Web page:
Which Joe gave his name to ‘sloppy joes’? We look at five interesting sandwiches and their lexical origins.
1The amount added to the cost price of goods to cover overheads and profit.‘a mark-up of 50 per cent’
- ‘In fact, the growth in unit labor costs still trails the price markups companies are able to get for their products.’
- ‘Many firms will sell direct to an owner, eliminating several levels of markup.’
- ‘Trendy shirts of yesteryear are sold as the hot items of today at an almost 220 per cent markup.’
- ‘Profit margins and markups vary, depending on whether you are talking about a hand-crafted latte at a coffee house or a 12-ounce bag of whole beans at the grocery store.’
- ‘I would be buying them now, even at a $100 or higher markup, to support them.’
- ‘In addition to markups, some online brokers tack ‘service’ or ‘transaction’ fees on small purchases.’
- ‘Indeed, once storage costs are deducted from overall marketing costs, merchant capital is able to charge a small but positive markup.’
- ‘Since fish is very perishable, retail and wholesale markups are very high.’
- ‘This program allows me the flexibility to enter different discounts or markups for different items.’
- ‘Why do you think markups in the retail business are kept quiet?’
- ‘He said operating firms would always arrive at their own price markups depending on the type of cost structure they have accrued but that this would be different for various firms unlike in a one entity operation with no competition.’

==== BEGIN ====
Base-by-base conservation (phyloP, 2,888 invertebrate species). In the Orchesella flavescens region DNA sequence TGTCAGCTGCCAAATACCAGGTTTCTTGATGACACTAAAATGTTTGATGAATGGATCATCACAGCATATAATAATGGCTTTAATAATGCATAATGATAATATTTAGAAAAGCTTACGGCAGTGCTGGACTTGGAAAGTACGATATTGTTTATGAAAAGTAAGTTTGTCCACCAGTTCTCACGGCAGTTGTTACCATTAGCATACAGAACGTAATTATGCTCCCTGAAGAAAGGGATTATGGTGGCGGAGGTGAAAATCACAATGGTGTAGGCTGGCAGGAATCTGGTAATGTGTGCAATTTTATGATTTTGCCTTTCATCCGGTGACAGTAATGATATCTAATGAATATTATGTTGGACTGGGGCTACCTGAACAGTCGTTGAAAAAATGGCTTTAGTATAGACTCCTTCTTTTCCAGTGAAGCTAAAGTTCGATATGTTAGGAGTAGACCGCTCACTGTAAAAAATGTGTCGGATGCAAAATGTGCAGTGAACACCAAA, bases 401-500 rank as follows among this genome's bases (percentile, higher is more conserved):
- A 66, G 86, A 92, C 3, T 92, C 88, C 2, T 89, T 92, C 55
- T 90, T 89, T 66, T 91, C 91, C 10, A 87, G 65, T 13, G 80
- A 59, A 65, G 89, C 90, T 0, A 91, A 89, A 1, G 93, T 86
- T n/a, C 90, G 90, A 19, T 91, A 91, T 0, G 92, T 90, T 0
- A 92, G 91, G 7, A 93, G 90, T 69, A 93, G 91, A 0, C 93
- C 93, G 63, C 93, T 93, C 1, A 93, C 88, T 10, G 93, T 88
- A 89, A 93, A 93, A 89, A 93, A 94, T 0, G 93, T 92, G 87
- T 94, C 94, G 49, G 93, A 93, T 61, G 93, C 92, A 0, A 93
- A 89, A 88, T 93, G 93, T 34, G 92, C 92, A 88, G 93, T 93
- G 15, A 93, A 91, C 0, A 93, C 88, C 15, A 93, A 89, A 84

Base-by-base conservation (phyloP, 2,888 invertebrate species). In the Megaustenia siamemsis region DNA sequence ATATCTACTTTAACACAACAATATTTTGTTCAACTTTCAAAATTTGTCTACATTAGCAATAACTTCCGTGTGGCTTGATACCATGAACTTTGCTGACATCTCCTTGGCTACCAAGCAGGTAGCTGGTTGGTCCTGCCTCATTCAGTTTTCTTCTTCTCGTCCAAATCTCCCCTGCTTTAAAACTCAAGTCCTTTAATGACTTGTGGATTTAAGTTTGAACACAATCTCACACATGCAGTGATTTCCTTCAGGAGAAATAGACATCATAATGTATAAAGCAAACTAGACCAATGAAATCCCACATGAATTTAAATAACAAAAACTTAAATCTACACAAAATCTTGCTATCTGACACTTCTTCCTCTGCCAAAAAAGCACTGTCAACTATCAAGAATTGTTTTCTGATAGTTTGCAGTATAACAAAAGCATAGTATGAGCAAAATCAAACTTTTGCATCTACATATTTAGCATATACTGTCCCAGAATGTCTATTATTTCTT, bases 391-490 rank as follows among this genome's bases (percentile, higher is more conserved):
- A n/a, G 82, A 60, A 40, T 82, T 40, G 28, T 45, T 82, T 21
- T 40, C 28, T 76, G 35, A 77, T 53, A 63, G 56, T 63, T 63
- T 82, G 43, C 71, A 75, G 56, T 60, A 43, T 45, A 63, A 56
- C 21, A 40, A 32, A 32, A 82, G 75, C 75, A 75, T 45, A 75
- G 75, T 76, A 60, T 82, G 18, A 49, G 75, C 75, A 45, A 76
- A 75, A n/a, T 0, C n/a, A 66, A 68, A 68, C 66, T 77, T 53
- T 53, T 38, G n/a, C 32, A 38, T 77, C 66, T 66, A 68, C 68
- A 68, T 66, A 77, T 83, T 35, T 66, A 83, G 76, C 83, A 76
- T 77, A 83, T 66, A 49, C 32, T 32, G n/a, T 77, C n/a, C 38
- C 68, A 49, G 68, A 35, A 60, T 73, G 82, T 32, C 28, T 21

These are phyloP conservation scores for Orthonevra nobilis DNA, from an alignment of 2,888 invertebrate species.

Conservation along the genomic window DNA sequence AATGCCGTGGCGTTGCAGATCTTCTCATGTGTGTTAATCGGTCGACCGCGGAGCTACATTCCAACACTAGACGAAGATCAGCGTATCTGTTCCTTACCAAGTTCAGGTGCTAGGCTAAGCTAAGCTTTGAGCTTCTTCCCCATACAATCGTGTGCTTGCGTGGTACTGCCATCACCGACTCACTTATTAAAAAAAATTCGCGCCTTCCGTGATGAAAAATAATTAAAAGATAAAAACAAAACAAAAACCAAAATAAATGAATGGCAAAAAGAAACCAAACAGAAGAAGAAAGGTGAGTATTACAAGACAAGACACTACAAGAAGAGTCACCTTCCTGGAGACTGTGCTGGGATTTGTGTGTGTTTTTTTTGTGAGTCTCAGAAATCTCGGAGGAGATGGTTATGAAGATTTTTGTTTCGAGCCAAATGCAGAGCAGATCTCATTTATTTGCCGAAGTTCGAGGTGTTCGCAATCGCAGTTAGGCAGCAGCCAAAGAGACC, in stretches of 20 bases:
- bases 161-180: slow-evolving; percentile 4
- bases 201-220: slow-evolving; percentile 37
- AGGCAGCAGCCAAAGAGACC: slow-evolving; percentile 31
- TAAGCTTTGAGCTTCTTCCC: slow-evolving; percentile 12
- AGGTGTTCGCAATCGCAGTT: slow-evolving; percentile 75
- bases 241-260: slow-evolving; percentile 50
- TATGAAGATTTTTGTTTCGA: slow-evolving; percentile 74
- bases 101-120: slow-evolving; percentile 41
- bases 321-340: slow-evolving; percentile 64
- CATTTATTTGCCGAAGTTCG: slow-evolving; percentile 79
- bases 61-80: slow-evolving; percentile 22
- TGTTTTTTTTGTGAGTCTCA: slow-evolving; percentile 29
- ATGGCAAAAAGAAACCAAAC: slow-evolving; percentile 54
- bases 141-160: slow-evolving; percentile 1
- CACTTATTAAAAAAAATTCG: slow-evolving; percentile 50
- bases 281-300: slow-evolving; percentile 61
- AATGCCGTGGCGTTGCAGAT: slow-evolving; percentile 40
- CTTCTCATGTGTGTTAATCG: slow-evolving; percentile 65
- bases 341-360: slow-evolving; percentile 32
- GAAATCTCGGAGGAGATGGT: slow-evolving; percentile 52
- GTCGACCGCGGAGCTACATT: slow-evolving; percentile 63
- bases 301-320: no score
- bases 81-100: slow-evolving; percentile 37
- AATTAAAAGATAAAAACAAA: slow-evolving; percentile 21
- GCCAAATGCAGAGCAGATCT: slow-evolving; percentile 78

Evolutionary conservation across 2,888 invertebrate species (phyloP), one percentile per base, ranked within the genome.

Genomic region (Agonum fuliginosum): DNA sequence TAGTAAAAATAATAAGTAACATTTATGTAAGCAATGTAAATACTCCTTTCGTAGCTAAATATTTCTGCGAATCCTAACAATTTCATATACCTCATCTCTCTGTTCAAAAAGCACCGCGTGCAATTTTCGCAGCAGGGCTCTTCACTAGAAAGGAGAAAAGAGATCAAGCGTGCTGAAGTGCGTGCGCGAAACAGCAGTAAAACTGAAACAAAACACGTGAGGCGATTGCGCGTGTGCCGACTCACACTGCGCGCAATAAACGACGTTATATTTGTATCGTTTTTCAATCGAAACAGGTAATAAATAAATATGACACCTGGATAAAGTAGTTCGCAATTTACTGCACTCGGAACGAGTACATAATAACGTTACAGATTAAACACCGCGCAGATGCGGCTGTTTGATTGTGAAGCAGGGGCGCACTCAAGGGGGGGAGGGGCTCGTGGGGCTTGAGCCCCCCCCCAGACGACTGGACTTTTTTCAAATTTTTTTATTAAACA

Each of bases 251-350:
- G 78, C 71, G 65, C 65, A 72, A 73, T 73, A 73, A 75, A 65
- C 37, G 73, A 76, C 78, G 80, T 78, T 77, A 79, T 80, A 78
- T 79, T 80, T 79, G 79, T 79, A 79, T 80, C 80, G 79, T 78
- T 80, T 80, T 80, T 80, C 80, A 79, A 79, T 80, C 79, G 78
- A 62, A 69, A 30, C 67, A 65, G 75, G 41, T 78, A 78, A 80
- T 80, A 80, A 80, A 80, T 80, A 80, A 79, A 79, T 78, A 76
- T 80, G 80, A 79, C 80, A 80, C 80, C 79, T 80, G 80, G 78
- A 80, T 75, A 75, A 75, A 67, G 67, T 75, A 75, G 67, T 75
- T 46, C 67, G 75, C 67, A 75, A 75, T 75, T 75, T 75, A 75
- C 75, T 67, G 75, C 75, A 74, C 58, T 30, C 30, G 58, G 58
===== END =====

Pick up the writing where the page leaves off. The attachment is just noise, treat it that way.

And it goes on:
- ‘Their dealer networks sell new vehicles at near zero markup.’
- ‘For customers who want new IT products, I would charge no markup.’
- ‘Occasionally painters turned some of their work over to dealers, whose markups could be substantial.’
- ‘American exporters generally seem to pay less attention to markup pricing over marginal costs than Australian exporters.’
- ‘And with their higher markups, project changes can further present opportunities for potential profit gain when managed efficiently.’
- ‘And, as the Wall Street Journal noted recently, some retailers put big markups on their fair-trade products, which benefits them, not the producers.’
- ‘These cooperatives generally sell unique handmade gifts and clothing at a considerably lower markup than their boutique counterparts.’
- ‘But profit margins are so wide that many businesses will be able to absorb those costs instead of making huge markups on prices, a move that could cost them sales in a highly competitive marketplace.’
- ‘But consecutive markups sometimes price the product out of the arena where reimbursement is available.’
2mass noun The process or result of correcting text in preparation for printing.
- ‘Here's a PDF file showing all the markups.’
- ‘These tools support review and markup through a Web browser, even for users not equipped with the originating CAD system.’
- ‘You can add text, shapes, and stamps to annotate drawing and perform markups and redlining - all of which you can bring into AutoCAD 2005 applications.’
- ‘This compartment supports basic viewing and text-based markup.’
- ‘I've briefly entertained the possibility of really revising it, getting it sharp, because there is some good stuff there, and I've even done extensive markups of a few pieces.’
mass noun A set of tags assigned to elements of a text to indicate their relation to the rest of the text or dictate how they should be displayed.as modifier ‘markup languages’
- ‘But in fact, HTML is just one markup language, while XML allows you to create your own languages.’
- ‘These developments are in part rivalled by increasingly sophisticated Internet markup languages like XML, which can also be used by agents.’
- ‘The Internet is based on using hypertext markup language, which allows users to view content irrespective of hardware.’
- ‘Hypertext markup language includes a color specification system used by Web sites.’
- ‘At their core, all Web browsers do is read plain text files that incorporate hypertext markup language.’
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